Who should see an Endocrine Surgeon?


  • You had a thyroid biopsy that shows abnormal cells or cancer cells
  • If you have an enlarged thyroid gland (goiter) with pressure symptoms in the neck. Pressure symptoms include difficulty breathing, especially when lying flat or raising your arms, sticking sensation when swallowing food or pills, or an annoying tickling cough
  • If you have a thyroid lump you can see or feel, or one seen on imaging that is larger than 1cm diameter
  • If your thyroid is growing or if you are worried
  • If your thyroid is overactive and you have chosen surgery as a treatment after discussing options with your GP or endocrinologist

If your thyroid is normal in size and function is normal or underactive, or if your nodules are all <10-15 mm without suspicious imaging features, you probably don’t need an endocrine surgeon. A GP or endocrinologist is best.


If you have high blood calcium and high parathyroid hormone (PTH) you should discuss your condition with a surgeon. This is true even if your imaging tests do not show an enlarged parathyroid gland. It might be a false negative. Hyperparathyroidism is a fully curable condition. There are long term health benefits to being cured that even many doctors don't fully realise.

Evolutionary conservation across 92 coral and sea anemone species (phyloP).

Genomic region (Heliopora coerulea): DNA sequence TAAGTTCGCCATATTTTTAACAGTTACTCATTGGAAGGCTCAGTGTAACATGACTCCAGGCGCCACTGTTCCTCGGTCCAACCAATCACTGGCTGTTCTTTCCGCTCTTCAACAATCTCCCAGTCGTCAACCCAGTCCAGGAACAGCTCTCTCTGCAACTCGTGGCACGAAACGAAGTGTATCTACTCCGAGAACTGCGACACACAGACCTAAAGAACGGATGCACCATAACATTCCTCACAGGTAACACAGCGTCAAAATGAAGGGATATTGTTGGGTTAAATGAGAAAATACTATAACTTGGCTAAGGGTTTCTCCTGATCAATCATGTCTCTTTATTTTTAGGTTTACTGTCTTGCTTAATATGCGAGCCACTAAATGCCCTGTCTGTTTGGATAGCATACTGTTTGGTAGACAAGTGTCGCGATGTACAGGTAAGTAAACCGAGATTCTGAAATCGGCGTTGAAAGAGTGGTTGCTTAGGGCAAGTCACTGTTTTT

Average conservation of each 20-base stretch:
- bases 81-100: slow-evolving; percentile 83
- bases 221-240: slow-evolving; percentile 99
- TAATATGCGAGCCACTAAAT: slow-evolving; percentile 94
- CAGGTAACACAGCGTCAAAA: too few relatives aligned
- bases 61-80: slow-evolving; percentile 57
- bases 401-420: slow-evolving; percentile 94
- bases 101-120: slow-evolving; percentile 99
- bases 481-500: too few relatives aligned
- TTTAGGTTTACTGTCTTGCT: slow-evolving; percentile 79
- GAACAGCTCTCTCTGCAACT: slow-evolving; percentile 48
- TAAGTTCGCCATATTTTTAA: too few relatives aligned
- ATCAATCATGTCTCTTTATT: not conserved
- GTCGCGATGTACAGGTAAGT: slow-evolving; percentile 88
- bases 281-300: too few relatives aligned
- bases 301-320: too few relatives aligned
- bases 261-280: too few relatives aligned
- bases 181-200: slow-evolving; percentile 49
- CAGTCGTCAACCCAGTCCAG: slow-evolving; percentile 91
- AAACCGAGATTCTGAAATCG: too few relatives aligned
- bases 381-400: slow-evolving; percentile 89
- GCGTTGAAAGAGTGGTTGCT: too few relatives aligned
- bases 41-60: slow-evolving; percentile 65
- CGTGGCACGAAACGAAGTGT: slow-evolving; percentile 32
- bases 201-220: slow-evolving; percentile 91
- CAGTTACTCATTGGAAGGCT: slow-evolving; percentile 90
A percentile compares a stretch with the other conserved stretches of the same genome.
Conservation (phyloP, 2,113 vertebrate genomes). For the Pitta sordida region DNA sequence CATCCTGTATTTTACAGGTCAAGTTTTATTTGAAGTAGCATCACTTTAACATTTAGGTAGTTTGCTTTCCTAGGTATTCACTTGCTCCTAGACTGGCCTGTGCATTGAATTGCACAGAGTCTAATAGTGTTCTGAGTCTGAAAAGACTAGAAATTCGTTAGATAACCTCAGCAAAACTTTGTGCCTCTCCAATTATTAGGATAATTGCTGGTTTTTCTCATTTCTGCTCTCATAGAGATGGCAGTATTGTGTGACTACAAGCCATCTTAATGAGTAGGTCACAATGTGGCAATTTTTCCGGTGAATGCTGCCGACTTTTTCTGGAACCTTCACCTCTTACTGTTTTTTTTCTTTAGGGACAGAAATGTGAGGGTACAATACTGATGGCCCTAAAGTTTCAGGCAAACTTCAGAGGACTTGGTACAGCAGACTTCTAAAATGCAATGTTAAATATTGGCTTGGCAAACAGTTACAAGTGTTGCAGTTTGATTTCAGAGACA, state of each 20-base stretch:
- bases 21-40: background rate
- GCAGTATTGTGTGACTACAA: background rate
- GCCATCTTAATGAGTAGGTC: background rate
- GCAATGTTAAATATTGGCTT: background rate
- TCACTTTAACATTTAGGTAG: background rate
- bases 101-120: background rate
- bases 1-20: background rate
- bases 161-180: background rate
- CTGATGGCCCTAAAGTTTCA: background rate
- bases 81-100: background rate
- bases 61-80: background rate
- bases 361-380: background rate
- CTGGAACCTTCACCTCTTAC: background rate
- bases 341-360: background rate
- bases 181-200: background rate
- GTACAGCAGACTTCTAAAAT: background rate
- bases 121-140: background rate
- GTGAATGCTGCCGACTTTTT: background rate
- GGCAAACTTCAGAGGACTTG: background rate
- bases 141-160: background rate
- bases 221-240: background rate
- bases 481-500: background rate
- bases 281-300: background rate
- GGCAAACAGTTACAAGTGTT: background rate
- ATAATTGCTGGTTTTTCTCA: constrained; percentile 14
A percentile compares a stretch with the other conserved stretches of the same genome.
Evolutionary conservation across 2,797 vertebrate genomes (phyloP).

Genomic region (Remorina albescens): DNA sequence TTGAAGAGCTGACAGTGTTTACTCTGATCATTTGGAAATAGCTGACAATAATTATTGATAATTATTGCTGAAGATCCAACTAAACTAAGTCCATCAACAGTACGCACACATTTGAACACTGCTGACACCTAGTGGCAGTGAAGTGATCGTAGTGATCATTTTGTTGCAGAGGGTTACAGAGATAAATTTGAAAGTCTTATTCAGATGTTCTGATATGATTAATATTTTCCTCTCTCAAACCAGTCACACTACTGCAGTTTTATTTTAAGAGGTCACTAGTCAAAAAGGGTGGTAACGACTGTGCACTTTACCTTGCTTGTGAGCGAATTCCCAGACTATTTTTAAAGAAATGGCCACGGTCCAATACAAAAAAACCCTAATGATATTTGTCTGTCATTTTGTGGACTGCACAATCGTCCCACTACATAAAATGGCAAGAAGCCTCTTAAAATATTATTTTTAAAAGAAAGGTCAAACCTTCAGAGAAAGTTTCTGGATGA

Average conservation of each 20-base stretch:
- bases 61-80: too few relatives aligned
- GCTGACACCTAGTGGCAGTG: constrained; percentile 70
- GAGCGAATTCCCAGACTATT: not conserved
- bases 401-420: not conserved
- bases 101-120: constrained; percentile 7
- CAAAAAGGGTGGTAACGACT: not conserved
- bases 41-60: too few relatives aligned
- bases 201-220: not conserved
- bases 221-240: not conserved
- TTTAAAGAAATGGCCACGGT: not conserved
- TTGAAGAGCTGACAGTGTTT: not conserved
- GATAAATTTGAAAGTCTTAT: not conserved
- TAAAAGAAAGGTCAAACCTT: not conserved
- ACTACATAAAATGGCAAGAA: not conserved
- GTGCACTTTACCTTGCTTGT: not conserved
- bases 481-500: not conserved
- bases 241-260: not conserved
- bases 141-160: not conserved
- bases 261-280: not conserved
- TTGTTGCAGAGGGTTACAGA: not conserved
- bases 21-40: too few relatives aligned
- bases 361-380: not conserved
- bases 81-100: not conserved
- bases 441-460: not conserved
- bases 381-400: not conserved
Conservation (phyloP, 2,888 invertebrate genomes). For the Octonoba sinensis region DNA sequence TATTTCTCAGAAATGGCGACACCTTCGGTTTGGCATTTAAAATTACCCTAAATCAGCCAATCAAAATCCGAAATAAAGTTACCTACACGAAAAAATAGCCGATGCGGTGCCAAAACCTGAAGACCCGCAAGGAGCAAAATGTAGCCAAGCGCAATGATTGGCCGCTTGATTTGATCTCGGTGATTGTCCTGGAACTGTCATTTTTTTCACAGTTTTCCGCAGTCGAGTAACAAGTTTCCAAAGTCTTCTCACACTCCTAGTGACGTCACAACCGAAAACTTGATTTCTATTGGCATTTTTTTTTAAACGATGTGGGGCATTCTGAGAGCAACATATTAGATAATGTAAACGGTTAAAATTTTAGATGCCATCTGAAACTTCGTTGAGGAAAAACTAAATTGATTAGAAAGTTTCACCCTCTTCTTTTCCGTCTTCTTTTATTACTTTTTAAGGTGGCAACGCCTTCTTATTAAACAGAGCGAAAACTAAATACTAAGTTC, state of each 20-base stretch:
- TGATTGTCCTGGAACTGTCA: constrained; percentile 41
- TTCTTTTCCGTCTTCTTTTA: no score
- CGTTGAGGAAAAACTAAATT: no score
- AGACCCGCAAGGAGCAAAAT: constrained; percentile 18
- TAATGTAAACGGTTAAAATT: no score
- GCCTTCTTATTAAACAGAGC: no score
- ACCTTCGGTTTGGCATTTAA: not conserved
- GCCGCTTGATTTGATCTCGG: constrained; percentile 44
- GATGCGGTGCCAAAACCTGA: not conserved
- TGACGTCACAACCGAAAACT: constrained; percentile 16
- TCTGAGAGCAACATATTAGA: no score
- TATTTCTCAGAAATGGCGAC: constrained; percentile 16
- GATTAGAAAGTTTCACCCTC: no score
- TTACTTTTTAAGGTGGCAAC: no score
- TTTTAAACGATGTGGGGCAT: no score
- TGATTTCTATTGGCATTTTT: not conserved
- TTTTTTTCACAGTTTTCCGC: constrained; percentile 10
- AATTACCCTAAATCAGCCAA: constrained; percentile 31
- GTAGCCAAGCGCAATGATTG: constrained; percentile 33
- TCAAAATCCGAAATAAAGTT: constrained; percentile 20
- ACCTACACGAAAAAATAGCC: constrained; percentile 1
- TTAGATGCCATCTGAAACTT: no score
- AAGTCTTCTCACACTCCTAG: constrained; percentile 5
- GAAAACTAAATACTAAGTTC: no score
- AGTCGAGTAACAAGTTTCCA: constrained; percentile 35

• If you have a mass on your adrenal that is >4cm or is overproducing hormones
  • If you have been diagnosed with any of the following conditions:
    • Pheochromocytoma
    • Adrenal-dependent Cushing's syndrome
    • Pituitary Cushing's with failed pituitary surgery
    • Primary Hyperaldosteronism (Conn's syndrome)

Multiple Endocrine Neoplasia

If you have a family history of MEN syndromes, you should be mananged by a team of endocrinologist and an endocrine surgeon, with other specialties as well.